For Apple to move production of its iPhone and iPhone and iPad chips away from Samsung would be a long, difficult process with only three realistic alternative companies.
As speculation grows that Apple plans to take its chip business away from Samsung, analyst Amit Daryanani decided to take a closer look at Apple's options. He views it as a long-term project that may not occur until 2014.
"Shifting chip manufacturers isn't easy and requires a complete redo of production and manufacturing process," Daryanani wrote in a note to investors on Friday. "Hence, these changes will take 12-18 months at minimum and won't be commercially sold 'til 2014."
In his eyes, there are two most likely companies for Apple to turn to: Intel and Taiwan Semiconductor Manufacturing Company. TSMC has long been rumored to be a likely partner for Apple if it moves chip production away from Samsung, while Intel has indicated it would like to build custom processors for Apple's iPhone and iPad.
The case for Intel is that it has three foundry partners and is currently ahead of ARM in development by 1.5 generations. But Apple's iOS platform is already heavily invested in ARM, which would make a transition to Intel's chips more difficult.
That's where TSMC comes in, which Daryanani said could begin manufacturing chips for Apple in 2014, as soon as they transition to their 20-nanometer production process. He believes TSMC would need capital expenditures of between $1 billion and $3 billion, which would give Apple an opportunity to co-invest and ease the company's burden.
Another potential â but less likely â partner for Apple would be Global Foundries, a company that is already working with ARM to build 20-nanometer chips based on ARM's reference designs. Daryanani said it's possible that Apple could co-invest to ramp up dedicated fabrication plants with them for production, though TSMC and Intel are seen as more likely options.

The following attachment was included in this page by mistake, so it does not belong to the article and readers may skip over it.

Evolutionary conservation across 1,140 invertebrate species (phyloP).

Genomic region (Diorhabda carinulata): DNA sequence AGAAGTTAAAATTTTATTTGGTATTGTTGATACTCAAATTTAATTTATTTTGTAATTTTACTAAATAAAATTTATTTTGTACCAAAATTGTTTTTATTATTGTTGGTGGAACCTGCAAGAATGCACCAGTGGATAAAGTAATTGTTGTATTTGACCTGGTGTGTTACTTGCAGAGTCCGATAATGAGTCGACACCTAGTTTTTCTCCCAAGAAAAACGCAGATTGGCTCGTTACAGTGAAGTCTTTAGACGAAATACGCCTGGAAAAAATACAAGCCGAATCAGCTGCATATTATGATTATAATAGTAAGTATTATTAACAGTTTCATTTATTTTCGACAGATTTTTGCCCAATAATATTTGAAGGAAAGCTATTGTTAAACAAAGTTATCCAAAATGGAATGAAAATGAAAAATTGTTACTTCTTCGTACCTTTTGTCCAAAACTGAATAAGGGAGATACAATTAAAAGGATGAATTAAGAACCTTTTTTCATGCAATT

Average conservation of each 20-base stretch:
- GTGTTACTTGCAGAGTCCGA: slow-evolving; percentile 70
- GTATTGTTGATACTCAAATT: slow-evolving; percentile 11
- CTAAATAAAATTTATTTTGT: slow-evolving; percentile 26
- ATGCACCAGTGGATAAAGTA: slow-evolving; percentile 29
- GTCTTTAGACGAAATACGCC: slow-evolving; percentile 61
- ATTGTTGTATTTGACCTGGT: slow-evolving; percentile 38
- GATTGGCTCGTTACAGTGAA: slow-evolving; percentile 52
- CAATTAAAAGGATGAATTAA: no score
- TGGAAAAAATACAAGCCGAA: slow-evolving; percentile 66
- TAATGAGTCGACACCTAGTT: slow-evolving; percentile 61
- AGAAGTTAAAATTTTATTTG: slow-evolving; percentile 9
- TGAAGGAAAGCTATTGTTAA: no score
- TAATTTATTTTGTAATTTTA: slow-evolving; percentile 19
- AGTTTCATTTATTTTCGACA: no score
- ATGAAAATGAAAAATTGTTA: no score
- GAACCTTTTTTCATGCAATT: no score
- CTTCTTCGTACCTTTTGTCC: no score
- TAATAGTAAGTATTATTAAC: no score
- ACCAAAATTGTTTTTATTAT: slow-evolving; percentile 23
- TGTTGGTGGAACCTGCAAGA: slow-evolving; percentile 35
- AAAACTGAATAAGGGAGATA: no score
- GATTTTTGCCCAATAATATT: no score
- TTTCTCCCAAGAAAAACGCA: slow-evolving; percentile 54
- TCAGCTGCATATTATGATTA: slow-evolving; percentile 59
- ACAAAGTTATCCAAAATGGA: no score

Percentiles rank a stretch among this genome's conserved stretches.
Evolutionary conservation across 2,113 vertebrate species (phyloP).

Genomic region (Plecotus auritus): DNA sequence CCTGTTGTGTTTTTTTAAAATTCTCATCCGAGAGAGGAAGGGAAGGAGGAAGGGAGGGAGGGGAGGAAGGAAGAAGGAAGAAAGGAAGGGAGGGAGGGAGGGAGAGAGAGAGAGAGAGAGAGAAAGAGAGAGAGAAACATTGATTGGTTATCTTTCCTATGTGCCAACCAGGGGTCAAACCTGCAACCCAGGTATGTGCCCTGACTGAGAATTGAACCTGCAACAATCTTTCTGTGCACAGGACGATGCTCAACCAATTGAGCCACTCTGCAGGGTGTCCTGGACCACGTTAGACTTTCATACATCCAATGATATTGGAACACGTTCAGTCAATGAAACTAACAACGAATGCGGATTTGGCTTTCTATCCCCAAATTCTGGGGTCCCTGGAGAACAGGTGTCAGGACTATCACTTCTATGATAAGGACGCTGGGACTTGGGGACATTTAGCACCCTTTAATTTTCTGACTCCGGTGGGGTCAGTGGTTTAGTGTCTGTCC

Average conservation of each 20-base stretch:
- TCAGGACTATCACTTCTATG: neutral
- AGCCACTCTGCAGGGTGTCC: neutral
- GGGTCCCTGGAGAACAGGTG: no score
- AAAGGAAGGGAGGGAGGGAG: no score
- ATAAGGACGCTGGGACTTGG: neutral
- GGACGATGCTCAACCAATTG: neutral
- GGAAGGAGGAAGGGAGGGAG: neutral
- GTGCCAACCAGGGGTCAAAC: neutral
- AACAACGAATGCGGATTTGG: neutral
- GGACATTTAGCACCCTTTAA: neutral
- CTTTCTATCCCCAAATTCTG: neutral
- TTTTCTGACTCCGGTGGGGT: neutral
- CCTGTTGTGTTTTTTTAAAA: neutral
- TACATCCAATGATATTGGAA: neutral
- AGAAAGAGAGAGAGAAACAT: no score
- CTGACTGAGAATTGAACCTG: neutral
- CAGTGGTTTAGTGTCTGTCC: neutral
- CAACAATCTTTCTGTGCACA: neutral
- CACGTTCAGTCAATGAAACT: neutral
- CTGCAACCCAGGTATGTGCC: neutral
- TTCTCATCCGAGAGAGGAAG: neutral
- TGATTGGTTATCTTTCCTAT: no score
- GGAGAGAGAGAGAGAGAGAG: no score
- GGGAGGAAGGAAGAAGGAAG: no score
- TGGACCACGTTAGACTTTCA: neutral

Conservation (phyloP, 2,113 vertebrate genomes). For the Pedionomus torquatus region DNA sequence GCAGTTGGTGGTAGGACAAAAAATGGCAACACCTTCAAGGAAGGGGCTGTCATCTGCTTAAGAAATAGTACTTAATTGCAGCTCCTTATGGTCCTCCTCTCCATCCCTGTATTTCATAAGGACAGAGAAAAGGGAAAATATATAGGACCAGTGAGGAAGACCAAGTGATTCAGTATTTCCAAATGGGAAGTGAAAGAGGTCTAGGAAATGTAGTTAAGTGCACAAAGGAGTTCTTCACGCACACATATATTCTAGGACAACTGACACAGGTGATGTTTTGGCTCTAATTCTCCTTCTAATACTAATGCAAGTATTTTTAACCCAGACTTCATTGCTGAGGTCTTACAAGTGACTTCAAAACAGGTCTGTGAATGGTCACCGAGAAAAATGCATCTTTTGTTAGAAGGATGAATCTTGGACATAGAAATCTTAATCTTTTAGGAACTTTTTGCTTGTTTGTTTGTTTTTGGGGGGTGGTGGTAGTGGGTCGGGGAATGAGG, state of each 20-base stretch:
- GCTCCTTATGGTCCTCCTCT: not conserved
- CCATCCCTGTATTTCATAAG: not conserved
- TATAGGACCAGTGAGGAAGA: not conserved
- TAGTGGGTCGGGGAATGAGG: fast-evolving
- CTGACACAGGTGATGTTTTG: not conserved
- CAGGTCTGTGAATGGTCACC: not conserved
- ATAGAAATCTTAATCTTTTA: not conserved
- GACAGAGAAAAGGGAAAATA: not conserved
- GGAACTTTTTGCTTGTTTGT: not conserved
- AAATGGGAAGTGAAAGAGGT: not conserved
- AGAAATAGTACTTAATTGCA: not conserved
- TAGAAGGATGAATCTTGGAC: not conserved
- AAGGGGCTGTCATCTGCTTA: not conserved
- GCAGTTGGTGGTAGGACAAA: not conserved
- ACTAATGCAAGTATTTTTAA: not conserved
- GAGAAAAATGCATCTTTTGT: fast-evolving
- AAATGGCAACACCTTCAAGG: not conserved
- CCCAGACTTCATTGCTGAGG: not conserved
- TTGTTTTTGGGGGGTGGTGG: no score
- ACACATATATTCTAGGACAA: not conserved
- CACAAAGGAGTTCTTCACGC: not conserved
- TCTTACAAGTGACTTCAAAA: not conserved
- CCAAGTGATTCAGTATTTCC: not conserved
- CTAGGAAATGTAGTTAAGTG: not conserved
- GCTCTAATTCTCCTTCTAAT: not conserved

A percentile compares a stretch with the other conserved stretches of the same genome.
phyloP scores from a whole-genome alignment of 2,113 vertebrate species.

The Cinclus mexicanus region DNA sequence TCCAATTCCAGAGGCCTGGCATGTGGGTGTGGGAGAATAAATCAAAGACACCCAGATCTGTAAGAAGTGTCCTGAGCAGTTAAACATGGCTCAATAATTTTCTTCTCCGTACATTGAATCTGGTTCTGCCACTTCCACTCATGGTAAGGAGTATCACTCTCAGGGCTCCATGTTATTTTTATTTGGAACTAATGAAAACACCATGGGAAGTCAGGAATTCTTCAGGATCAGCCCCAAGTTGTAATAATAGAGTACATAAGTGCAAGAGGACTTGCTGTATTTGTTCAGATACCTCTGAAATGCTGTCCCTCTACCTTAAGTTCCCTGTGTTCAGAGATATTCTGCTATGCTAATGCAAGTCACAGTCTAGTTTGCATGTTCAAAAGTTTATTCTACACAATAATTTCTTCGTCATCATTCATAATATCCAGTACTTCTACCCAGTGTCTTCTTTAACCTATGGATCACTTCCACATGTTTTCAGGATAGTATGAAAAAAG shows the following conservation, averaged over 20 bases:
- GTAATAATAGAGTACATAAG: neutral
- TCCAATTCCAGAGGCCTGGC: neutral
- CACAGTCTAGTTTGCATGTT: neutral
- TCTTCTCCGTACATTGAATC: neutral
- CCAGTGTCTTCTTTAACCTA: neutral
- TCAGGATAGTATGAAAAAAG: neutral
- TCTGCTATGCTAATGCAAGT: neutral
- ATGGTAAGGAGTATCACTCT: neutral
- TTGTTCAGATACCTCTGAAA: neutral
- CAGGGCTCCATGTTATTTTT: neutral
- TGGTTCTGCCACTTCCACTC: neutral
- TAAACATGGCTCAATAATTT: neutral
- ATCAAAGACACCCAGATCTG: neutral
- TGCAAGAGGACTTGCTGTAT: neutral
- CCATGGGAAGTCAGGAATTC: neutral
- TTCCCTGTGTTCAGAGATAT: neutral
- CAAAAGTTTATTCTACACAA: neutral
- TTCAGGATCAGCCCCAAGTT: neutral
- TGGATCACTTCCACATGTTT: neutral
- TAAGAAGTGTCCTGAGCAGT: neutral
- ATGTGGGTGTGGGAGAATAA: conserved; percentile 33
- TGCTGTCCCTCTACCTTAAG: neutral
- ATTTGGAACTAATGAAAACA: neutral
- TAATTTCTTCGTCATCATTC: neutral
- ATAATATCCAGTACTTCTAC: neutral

Finally, Daryanani said Apple could "go vertical," and opt to build their own chip fabrication plants. He views this as an unlikely option, as Apple mostly keeps design elements in-house and hands off manufacturing to outside partners.
One report this week claimed that technology industry insiders in the Far East believe TSMC could begin building custom chips for Apple as soon as late 2013. Such a transition away from Samsung is expected to have shockwaves through the industry.
Apple's transition has become expected as the company faces a growing rift with rival Samsung, which currently builds all of the custom processors found in the iPhone, iPad, iPod touch and Apple TV. While the two companies partner on supplies, Apple and Samsung are fierce rivals in the smartphone, tablet and computer markets, among others.